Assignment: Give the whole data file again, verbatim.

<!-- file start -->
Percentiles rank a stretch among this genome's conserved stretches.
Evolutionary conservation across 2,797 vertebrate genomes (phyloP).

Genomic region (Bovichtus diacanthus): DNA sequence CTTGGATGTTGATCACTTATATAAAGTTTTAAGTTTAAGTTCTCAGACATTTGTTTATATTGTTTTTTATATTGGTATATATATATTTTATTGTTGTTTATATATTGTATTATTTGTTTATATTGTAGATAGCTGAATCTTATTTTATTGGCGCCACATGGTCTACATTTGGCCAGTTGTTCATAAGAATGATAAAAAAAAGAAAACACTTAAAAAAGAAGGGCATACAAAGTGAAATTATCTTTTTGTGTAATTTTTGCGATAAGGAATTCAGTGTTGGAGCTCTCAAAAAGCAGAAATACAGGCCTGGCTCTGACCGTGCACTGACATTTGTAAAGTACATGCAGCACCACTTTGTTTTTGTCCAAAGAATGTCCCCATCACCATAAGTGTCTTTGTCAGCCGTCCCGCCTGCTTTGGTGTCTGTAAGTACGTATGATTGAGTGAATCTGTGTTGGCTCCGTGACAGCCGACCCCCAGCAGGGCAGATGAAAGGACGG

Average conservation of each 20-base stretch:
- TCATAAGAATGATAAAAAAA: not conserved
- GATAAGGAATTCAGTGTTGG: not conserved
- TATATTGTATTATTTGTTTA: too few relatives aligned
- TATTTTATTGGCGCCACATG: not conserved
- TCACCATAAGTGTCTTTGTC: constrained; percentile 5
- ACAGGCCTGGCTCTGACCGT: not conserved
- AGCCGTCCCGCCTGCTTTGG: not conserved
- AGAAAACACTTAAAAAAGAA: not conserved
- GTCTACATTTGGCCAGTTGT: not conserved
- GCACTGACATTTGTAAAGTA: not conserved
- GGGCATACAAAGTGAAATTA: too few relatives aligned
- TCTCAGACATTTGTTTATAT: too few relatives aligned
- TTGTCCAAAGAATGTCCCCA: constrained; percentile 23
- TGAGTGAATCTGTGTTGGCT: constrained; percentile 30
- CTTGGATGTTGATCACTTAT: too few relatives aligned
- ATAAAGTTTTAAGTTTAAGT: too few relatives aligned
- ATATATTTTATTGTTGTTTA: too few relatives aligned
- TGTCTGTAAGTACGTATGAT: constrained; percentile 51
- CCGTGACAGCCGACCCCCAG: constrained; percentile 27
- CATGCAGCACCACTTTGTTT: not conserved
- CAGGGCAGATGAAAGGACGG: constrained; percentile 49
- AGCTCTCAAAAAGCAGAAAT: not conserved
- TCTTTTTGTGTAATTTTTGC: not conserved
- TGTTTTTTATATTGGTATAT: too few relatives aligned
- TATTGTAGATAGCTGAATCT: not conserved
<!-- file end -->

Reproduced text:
Percentiles rank a stretch among this genome's conserved stretches.
Evolutionary conservation across 2,797 vertebrate genomes (phyloP).

Genomic region (Bovichtus diacanthus): DNA sequence CTTGGATGTTGATCACTTATATAAAGTTTTAAGTTTAAGTTCTCAGACATTTGTTTATATTGTTTTTTATATTGGTATATATATATTTTATTGTTGTTTATATATTGTATTATTTGTTTATATTGTAGATAGCTGAATCTTATTTTATTGGCGCCACATGGTCTACATTTGGCCAGTTGTTCATAAGAATGATAAAAAAAAGAAAACACTTAAAAAAGAAGGGCATACAAAGTGAAATTATCTTTTTGTGTAATTTTTGCGATAAGGAATTCAGTGTTGGAGCTCTCAAAAAGCAGAAATACAGGCCTGGCTCTGACCGTGCACTGACATTTGTAAAGTACATGCAGCACCACTTTGTTTTTGTCCAAAGAATGTCCCCATCACCATAAGTGTCTTTGTCAGCCGTCCCGCCTGCTTTGGTGTCTGTAAGTACGTATGATTGAGTGAATCTGTGTTGGCTCCGTGACAGCCGACCCCCAGCAGGGCAGATGAAAGGACGG

Average conservation of each 20-base stretch:
- TCATAAGAATGATAAAAAAA: not conserved
- GATAAGGAATTCAGTGTTGG: not conserved
- TATATTGTATTATTTGTTTA: too few relatives aligned
- TATTTTATTGGCGCCACATG: not conserved
- TCACCATAAGTGTCTTTGTC: constrained; percentile 5
- ACAGGCCTGGCTCTGACCGT: not conserved
- AGCCGTCCCGCCTGCTTTGG: not conserved
- AGAAAACACTTAAAAAAGAA: not conserved
- GTCTACATTTGGCCAGTTGT: not conserved
- GCACTGACATTTGTAAAGTA: not conserved
- GGGCATACAAAGTGAAATTA: too few relatives aligned
- TCTCAGACATTTGTTTATAT: too few relatives aligned
- TTGTCCAAAGAATGTCCCCA: constrained; percentile 23
- TGAGTGAATCTGTGTTGGCT: constrained; percentile 30
- CTTGGATGTTGATCACTTAT: too few relatives aligned
- ATAAAGTTTTAAGTTTAAGT: too few relatives aligned
- ATATATTTTATTGTTGTTTA: too few relatives aligned
- TGTCTGTAAGTACGTATGAT: constrained; percentile 51
- CCGTGACAGCCGACCCCCAG: constrained; percentile 27
- CATGCAGCACCACTTTGTTT: not conserved
- CAGGGCAGATGAAAGGACGG: constrained; percentile 49
- AGCTCTCAAAAAGCAGAAAT: not conserved
- TCTTTTTGTGTAATTTTTGC: not conserved
- TGTTTTTTATATTGGTATAT: too few relatives aligned
- TATTGTAGATAGCTGAATCT: not conserved